Google Custom
CivicLifeSportsSchoolsBusinessFoodOur HomesLetters/OpinionsCalendar

Published August 28th, 2013
Appeal of Terraces Environmental Report Denied
By Cathy Tyson

It was a late night for members of the Lafayette City Council, which had a number of other pressing items including the Burton Valley chip seal project on the agenda Aug. 12 before it could make a final decision on the appeal of the environmental impact report for the Terraces of Lafayette project.
It was the City Council's third meeting on this issue. Attorneys for the landowner and developer had appealed the planning commission's March 4 decision to certify the Environmental Impact Report on the proposed 315-unit multi-family housing project located near Acalanes High School. The council first discussed the appeal in April and requested additional information from the applicant, the city staff and the EIR consultant. That review of information took a while - it came back to the City Council again in June. The bottom line Aug. 12 was the City Council found that the Environmental Impact Report had been prepared properly according to CEQA, the California Environmental Quality Act, so the report was certified.
Attorneys Allan Moore, who spoke at the hearing, and David Bowie represent the landowner and developer. Moore said he was "disappointed" explaining, "The city has forgotten the purpose of CEQA," that's it's not merely to identify impacts but to look at feasible alternatives, ultimately to protect the environment. He claimed none of the "boatload" of new material that was provided in the recent request for more information identifies alternatives or mitigation measures.
Moore argued that city staff changed conclusions in the environmental impact report about the Terrace's project impacts, and that the city was working on down-zoning the parcel when development paperwork was submitted.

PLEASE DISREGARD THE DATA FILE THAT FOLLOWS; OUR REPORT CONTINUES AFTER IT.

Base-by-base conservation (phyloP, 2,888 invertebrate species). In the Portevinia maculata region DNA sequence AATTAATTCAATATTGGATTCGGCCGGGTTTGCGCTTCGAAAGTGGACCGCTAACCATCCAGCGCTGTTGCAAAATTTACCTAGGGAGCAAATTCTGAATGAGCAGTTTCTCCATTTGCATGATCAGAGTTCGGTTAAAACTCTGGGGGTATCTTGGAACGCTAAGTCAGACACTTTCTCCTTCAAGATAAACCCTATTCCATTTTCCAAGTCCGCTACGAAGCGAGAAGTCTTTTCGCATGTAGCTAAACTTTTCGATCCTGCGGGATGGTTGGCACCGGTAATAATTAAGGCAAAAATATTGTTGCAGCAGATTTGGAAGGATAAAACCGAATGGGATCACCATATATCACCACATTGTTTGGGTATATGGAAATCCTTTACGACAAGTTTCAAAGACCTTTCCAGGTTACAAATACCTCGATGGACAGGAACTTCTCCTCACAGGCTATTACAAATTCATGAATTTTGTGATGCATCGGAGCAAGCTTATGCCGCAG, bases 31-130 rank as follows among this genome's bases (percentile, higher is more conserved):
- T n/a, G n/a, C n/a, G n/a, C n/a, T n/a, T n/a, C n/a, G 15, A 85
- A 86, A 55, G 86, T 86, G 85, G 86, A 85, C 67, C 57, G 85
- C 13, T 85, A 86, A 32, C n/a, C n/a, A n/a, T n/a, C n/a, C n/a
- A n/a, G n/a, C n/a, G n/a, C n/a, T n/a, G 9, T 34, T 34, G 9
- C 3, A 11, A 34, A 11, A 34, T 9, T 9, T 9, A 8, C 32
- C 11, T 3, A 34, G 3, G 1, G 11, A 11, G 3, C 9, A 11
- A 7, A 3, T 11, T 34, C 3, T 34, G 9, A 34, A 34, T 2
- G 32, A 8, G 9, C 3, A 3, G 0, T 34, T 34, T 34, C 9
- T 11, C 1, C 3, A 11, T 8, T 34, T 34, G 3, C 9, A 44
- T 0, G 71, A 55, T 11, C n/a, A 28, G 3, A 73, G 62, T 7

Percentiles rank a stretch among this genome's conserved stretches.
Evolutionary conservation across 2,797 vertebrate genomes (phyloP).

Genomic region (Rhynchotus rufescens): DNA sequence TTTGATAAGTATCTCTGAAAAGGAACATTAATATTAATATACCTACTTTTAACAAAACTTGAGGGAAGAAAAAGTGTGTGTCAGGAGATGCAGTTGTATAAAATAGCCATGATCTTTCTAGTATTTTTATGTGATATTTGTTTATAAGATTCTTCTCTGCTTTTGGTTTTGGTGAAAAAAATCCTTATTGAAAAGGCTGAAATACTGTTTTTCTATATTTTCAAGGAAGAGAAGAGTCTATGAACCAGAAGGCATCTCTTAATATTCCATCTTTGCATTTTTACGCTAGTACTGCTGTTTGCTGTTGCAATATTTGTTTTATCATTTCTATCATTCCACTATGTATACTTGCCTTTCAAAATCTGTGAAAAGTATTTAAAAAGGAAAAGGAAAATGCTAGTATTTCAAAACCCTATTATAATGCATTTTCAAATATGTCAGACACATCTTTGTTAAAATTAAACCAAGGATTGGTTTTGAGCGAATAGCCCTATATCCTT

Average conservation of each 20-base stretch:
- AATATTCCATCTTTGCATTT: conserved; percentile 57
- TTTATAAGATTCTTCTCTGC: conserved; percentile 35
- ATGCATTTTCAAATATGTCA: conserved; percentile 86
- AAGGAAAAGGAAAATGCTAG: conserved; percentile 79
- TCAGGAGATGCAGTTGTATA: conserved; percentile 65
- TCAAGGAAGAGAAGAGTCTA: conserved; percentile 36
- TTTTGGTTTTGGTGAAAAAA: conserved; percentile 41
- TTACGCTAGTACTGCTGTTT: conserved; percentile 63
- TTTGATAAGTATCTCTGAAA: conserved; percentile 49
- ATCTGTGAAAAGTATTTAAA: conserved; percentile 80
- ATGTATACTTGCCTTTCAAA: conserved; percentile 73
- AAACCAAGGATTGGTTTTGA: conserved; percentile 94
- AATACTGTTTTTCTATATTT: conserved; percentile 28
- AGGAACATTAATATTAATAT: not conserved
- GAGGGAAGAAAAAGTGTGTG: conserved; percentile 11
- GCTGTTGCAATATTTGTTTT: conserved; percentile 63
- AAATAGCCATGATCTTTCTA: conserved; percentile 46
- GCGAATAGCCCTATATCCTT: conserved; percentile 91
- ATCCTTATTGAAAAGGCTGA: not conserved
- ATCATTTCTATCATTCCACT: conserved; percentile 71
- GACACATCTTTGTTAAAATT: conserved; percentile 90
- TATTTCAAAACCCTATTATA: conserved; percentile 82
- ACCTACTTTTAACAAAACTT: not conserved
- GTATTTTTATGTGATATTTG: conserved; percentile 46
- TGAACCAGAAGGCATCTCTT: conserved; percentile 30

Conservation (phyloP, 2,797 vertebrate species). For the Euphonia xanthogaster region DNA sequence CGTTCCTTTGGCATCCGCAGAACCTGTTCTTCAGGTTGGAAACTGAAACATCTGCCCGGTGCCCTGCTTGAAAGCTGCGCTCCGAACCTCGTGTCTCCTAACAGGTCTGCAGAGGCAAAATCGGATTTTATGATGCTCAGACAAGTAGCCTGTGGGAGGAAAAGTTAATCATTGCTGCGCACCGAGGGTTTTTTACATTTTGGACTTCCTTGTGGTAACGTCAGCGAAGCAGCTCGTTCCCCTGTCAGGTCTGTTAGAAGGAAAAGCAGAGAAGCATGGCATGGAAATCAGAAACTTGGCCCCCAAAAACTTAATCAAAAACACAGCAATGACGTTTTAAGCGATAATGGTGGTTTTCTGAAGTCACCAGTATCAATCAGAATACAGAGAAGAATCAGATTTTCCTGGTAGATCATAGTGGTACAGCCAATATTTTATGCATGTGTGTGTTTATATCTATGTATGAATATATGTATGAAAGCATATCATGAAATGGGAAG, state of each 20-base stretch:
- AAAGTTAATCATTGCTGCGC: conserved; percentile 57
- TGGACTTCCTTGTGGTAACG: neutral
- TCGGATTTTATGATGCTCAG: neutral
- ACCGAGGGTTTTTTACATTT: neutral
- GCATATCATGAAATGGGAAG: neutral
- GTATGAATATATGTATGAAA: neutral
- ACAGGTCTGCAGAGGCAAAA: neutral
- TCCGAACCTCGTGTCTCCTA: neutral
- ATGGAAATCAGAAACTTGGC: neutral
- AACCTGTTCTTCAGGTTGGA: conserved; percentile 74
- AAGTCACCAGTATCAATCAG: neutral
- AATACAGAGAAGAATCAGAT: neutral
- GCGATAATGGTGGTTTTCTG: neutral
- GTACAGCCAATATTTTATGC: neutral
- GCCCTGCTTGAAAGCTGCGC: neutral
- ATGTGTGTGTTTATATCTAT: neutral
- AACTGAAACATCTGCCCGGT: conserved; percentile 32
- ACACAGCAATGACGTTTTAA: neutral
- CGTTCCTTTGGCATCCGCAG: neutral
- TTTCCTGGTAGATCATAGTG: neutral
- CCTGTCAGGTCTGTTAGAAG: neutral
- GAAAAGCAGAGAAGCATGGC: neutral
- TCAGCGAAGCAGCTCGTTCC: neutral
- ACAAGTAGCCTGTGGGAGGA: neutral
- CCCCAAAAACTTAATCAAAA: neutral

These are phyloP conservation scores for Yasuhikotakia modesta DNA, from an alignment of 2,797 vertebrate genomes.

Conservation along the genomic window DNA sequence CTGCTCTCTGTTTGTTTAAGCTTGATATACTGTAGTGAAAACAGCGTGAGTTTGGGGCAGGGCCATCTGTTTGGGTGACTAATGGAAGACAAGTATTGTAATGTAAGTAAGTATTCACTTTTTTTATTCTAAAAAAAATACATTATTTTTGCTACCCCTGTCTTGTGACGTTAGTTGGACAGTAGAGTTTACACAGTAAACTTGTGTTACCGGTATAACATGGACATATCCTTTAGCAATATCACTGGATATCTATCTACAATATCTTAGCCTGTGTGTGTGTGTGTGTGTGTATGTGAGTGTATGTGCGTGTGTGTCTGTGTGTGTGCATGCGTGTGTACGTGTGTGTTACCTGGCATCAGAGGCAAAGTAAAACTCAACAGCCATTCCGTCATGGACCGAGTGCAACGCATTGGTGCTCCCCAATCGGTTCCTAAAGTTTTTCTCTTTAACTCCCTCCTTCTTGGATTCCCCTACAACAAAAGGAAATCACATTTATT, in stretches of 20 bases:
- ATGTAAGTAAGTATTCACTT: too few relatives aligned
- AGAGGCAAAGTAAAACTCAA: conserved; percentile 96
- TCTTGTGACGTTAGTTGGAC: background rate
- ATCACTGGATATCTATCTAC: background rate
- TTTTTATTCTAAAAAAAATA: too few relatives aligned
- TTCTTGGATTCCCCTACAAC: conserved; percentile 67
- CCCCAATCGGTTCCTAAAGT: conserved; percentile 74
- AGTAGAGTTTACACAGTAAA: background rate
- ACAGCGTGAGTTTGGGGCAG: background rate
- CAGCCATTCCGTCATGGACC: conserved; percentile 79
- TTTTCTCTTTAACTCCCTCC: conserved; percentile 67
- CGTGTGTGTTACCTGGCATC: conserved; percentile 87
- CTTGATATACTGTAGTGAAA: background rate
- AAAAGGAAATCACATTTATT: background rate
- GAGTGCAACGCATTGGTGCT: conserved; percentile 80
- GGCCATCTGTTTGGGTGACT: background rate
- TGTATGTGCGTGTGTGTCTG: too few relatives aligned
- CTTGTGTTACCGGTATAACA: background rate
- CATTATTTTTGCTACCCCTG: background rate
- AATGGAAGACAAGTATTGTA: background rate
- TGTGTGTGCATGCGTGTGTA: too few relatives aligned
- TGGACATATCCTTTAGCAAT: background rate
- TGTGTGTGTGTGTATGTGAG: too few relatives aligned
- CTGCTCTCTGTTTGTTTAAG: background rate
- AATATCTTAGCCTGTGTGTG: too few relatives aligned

After many of the usual public comments regarding traffic, pollution and more, 13-year-old Kenny Workman took the podium. After confessing that "everyone here has more experience than me" he pointed out that kids his age see "a corporate entity seeking profits" and a decline in the quality of local schools with packed classrooms.
Apologizing for the length of his remarks in advance, Councilmember Don Tatzin expressed concern about the 13 significant environmental impacts that were noted in the report. "I believe those conclusions are valid." He specifically detailed the extent of his concerns about many items including the amount of grading necessary, the traffic study, ridge line issues, and addressed the applicant's claim of delays. "There has been no effort by the city to draw out the process," he said.
Councilmember Brandt Andersson agreed, saying his colleague's comments were "well thought out and reflect the reality of the situation." Mayor Mike Anderson added, "The record will be clear. We really tried our best to be fair and thorough in assessing the appeal."
A unanimous vote followed that adopted the resolution affirming the Planning Commission's decision, denying the appeal, certifying the Final Environmental Impact Report complies with the requirements of CEQA.
The next step in the process is a review of the merits of the project that will play out over the next few months. Stay tuned for all the Terraces news by visiting the city's website at www.lovelafayette.org, and click on the blue "Hot topics" box for updates and links to the entire environmental impact report.

print story

Before you print this article, please remember that it will remain in our archive for you to visit anytime.
download pdf
(use the pdf document for best printing results!)

Send your comment to:
Reach the reporter at:

Quick Links for LamorindaWeekly.com
send artwork to:
Classified ads
Lamorinda Service Directory
About us and How to Contact us
Letter to the Editor
Send stories or ideas to:
Send sports stories and photos to:
Subscribe to receive a delivered or mailed copy
Subscribe to receive storylinks by email
Our Homes

Copyright Lamorinda Weekly, Moraga CA